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The Insidious Threat: Shock Loads in Rigging Operations 

In the world of rigging, understanding shock loads is paramount for safety. Let's delve into the dangers of these invisible forces.

Static vs. Dynamic Loads: Setting the Stage

Most forces encountered during lifts are a combination of two types:

Static Loads: Stationary (non-moving) forces acting on a load.

Dynamic Loads: Forces acting on a load that is in motion.

Even seemingly slow lifting involves some dynamic forces due to factors like swinging and slight accelerations.

Shock Loads: The Hidden Danger

Our focus here is on a specific type of dynamic force: the shock load (also known as a shock force). This is a rapid, impulsive force that occurs much faster than typical dynamic forces.

Causes of Shock Loads

Several factors can trigger shock loads:

Sudden Jerking of Slack: An operator quickly taking up slack in a sling with a jerk can introduce a shock load.

Rapid Acceleration/Deceleration: Rapidly speeding up or slowing down the load can create shock loads.

Uncontrolled Movement: Failure of equipment like fairleads or sheave guides can allow a slack line to roll out, potentially causing a shock load when tension is applied.

The Devastating Impact of Shock Loads

The magnitude of a shock load can be several times greater than the weight of the load itself. This is why the safe working load (SWL) of rigging equipment is significantly lower than its breaking strength. SWL considers a "safety factor" to account for potential shock loads.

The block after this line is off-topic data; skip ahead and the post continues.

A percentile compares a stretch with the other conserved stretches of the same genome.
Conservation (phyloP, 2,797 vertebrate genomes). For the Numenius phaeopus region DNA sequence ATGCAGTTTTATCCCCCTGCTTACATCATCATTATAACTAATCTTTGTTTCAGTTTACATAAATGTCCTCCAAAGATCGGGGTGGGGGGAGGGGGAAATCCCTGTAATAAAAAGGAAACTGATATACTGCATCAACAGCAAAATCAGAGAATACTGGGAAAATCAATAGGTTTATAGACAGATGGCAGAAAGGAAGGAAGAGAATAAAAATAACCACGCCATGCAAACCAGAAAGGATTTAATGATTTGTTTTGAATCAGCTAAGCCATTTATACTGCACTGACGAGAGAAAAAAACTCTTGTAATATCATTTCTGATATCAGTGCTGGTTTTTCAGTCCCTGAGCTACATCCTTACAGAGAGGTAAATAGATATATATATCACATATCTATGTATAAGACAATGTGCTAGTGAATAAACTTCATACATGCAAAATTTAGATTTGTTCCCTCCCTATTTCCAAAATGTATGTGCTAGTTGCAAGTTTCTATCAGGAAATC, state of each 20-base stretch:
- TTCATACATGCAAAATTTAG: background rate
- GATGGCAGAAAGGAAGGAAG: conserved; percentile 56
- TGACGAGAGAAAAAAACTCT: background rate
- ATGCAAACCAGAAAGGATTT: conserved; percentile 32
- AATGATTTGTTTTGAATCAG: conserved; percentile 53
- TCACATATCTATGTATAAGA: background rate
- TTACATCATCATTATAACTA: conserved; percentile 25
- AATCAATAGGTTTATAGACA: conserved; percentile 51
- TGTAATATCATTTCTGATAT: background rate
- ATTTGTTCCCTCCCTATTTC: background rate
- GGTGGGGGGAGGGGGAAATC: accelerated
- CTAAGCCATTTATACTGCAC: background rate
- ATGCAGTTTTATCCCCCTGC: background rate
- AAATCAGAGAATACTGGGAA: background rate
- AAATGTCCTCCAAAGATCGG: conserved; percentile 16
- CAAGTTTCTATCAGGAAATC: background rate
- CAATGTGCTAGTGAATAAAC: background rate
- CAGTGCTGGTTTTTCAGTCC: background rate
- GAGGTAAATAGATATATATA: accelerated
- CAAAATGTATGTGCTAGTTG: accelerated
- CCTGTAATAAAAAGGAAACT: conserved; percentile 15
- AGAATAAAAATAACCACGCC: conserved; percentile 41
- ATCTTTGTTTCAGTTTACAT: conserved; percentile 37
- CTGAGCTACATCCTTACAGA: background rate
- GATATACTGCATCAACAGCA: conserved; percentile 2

Calculating Shock Loads: A Challenge

Calculating the exact force of a shock load is complex. Factors like load weight, travel distance, and the elasticity of the rigging material all play a role.

While precise calculation can be intricate, many resources acknowledge the difficulty of estimating shock loads.

A Real-World Example

Gelrum's "Stage Rigging Handbook" provides a telling example: A 75-foot, ¼-inch diameter galvanized cable sling subjected to a shock load from a suddenly dropped 500-pound load (6-inch drop) experiences a shock force of 2,296 pounds – over four times the weight of the load!

Conclusion:

Shock loads are a serious threat in rigging operations. By understanding their causes and potential consequences, riggers can take steps to mitigate these risks and ensure safe lifting practices.